Amy Jean Porter
Wild Life / Bonobo Day
By Amy Jean Porter - From the author's Substack newsletter, "Wild Life" - Republished by permission
Hi, friends — Happy Valentine’s and Happy World Bonobo Day! This is a special edition in which we consider the very endangered bonobo (Pan paniscus), our closest living relative. I interviewed Ashley Stone, who founded World Bonobo Day after spending time with bonobos in the Democratic Republic of Congo. She gives a glimpse of what it’s like to see a bonobo in the wild and to spend time with the people who are working to rescue them.
Bonobos are socially complex and emotionally acute. We may recognize ourselves in them, but their version of community, empathy, and care—the same and not-same as humans—is visionary. — Amy Jean
"We may recognize ourselves in them, but their version of community, empathy, and care—the same and not-same as humans—is visionary."
Bonobo communities are centered around the oldest, wisest females. Females cooperate and take care of each other and make decisions about when and where to forage. They attend each other in labor and help take care of each other’s babies. Males follow their lead and stay with their mothers for life.
Bonobos live only in the Congo Basin, separated from chimpanzees by the Congo River. They share 99% of their DNA with chimps but have evolved very differently, perhaps because of food stability in their environment. Bonobos are remarkably less aggressive than chimpanzees, whose male-dominated competitive instincts often lead to violent conflict.
Bonobos are extremely social and empathic, able to read the moods of others. They groom each other, pet each other, lounge and feed each other, take naps together, and share their food with strangers. They also rub their genitals together in an astounding array of possibilities, all socially acceptable for bonobos. These behaviors help alleviate conflict, and of course there is conflict—they are smart, strong creatures.
Bonobos are endangered due to habitat loss, poaching, and the poverty and political instability that comes after a region has been colonized and exploited for decades. Bonobos are part of a fabric that has been ruptured, and healing is a long process that involves people, animals, and the land.
Interview with Ashley Stone
Ashley Stone, a member of the Friends of Bonobos board of directors, founded The Bonobo Project and led the charge to create World Bonobo Day on February 14. She was kind enough to answer a few questions by email (lightly edited and condensed for space).
AJP: When was the first time you saw a bonobo in person?
AS: I first learned about bonobos in an undergraduate anthropology class by Dr. Frans de Waal at Emory University in the late 1990s. Years later, in January 2014, I was invited by Claudine André to spend a week at Lola ya Bonobo, a sanctuary for bonobos that she founded in 1994 in Kinshasa, Democratic Republic of Congo (DRC).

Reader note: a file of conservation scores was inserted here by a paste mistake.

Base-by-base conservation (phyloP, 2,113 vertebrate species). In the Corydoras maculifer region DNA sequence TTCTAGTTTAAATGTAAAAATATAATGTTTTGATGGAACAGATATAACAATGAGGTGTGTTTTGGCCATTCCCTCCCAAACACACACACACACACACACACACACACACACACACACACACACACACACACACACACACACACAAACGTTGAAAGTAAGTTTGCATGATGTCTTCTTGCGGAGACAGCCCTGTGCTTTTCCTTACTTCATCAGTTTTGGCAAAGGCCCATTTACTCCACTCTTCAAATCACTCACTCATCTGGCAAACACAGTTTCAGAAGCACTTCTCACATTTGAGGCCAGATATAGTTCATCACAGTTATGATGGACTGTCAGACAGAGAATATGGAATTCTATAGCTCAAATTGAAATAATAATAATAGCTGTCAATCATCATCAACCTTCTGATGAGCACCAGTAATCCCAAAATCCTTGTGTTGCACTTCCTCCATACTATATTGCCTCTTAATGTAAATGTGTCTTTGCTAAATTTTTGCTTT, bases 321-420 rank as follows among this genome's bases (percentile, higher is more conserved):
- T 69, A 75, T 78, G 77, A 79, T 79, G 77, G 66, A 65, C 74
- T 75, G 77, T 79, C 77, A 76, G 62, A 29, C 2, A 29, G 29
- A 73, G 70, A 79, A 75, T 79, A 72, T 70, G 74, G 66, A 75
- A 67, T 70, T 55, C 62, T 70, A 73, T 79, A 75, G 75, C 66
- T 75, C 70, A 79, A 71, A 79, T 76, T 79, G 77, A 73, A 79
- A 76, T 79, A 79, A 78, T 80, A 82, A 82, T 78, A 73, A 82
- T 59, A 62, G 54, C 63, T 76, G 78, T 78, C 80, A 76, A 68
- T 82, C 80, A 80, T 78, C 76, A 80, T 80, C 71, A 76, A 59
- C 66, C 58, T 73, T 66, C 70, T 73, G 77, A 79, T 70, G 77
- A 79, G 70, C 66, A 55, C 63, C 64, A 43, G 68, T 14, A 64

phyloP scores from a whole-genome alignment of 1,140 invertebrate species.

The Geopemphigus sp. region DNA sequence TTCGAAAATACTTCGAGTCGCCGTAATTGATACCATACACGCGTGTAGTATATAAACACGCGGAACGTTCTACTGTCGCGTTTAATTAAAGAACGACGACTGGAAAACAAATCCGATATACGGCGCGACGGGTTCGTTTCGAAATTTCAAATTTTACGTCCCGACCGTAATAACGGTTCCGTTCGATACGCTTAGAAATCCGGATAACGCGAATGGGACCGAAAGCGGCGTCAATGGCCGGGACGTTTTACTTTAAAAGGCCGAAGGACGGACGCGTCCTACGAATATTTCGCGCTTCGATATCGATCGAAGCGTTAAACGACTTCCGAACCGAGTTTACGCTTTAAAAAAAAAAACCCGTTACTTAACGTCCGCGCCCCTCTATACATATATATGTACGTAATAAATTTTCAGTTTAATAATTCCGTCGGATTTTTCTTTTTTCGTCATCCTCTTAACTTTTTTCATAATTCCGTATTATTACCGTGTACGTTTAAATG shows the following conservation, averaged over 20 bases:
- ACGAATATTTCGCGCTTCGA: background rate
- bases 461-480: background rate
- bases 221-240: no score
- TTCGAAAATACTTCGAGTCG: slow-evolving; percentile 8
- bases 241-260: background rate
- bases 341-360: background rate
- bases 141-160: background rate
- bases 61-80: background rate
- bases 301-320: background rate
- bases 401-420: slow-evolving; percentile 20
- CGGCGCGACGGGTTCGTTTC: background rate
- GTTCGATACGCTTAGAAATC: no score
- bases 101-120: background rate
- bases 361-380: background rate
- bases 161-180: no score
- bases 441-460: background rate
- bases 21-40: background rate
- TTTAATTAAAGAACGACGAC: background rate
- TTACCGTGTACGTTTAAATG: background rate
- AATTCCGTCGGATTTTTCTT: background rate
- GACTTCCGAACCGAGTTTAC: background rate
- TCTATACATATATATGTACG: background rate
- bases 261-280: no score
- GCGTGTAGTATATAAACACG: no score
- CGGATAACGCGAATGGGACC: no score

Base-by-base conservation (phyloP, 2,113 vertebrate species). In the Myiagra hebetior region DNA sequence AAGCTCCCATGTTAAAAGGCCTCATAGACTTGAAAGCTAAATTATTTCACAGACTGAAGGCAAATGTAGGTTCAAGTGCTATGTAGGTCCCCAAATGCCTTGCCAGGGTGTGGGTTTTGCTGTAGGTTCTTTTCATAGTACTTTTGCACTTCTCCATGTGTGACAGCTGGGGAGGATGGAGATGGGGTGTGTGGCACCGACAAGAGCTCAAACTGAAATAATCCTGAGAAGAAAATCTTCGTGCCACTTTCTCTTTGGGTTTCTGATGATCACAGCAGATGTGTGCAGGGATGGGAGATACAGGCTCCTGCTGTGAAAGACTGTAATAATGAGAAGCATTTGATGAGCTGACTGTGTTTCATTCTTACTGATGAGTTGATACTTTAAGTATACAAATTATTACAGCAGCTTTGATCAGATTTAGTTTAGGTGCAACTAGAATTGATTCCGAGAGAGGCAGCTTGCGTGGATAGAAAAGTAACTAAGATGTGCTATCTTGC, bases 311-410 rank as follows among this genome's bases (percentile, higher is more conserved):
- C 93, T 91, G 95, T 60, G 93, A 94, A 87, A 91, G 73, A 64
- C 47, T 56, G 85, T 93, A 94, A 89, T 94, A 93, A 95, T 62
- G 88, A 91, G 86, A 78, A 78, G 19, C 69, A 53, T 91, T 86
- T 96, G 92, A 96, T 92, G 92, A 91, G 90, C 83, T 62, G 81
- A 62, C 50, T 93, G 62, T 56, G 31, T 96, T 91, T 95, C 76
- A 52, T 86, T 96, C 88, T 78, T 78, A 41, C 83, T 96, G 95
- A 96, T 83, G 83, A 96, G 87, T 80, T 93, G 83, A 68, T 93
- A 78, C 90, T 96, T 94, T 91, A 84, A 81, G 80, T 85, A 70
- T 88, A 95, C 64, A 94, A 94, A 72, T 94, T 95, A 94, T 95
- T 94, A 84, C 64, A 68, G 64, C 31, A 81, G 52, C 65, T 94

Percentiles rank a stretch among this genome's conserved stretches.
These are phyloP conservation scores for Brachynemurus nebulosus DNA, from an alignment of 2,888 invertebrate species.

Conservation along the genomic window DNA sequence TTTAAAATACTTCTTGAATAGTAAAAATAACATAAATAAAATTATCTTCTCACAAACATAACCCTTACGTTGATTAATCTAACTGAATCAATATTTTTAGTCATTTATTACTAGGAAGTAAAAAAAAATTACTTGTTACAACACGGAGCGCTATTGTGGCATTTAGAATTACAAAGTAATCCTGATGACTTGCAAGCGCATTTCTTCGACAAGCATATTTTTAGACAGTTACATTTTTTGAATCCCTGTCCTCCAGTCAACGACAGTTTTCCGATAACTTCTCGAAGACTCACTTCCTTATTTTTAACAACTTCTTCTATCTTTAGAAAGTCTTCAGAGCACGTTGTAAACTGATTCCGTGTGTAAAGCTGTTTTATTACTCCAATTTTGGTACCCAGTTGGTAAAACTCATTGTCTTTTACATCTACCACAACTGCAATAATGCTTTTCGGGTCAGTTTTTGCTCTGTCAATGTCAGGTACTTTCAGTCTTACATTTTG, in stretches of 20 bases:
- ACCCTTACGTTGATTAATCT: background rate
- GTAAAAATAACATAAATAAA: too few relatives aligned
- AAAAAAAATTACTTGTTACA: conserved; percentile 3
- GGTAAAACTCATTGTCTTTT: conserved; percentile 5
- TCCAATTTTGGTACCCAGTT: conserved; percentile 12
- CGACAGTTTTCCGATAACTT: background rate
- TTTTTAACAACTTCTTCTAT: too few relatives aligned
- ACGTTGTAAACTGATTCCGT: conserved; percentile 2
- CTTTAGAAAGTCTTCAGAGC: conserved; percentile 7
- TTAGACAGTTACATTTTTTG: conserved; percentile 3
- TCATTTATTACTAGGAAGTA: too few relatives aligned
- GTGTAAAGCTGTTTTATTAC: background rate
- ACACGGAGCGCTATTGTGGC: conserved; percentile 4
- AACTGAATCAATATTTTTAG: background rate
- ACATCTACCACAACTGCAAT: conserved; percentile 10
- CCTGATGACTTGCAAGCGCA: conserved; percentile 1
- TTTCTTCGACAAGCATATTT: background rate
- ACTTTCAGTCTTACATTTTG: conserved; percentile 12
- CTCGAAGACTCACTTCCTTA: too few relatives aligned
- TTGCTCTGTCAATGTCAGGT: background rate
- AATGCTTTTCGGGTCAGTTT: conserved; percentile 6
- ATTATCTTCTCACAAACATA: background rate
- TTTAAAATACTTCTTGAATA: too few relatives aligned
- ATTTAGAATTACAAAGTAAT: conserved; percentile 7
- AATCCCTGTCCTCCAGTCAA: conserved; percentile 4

At Lola ya Bonobo, professionals care for and rehabilitate bonobo orphans so that they can hopefully return to the wild. During my time there, I received training and was able to help in the nursery, where I met a bonobo named Boma. She and I had the opportunity to spend quality time together, and each day Boma would vocalize when she saw me coming. Boma vacillated between jumping all over me and sitting quietly in my lap to groom my hair looking for bugs like I was a fellow bonobo.
AJP: How does it feel to look a bonobo in the eyes? Are you able to understand their facial expressions?
"There’s nothing like looking into the eyes of a bonobo."
AS: There’s nothing like looking into the eyes of a bonobo. I’ve come to believe that we share some kind of instinctual, cross-species understanding that is difficult to put into words, but perhaps it stems from our mutual capacity for empathy. If you spend enough time with bonobos, you can certainly understand their facial expressions, vocalizations and social bonds.
On one occasion at the sanctuary, I was helping with an extremely rambunctious toddler and we were next to another surrogate mama, Yvonne, who was taking care of a much calmer youngster. I don’t speak French or Lingala, but I gestured to Yvonne that the two bonobos should change positions so I could have a break from the wild one. In the very next instant, the two bonobos got up from each of us and changed positions as if they exactly understood what I was suggesting. It blew my mind.
AJP: Can you describe a time you saw bonobos in the wild?
AS: In the summer of 2017, I had the opportunity to spend a few weeks in Wamba, DRC, with Dr. Takeshi Furuichi observing bonobos in the wild. The experience solidified my passion for conservation as well as my commitment to the people of Congo working to save bonobos and preserve their habitat.
I remember there was one very curious juvenile who swung from branch to branch all around me to get a closer look. I never felt worried about his intentions, as he reminded me of my own children, harmlessly testing boundaries.
"Bonobos don’t defend territory or mates or food sources."
Bonobos are not proprietary, meaning they don’t defend territory or mates or food sources. When a group of bonobos comes upon another group in the wild, they may create a lot of noise and chaos initially, but they do not engage in fatal violence. In fact, the groups often hang out together for hours before moving on from each other.
I spent those days observing bonob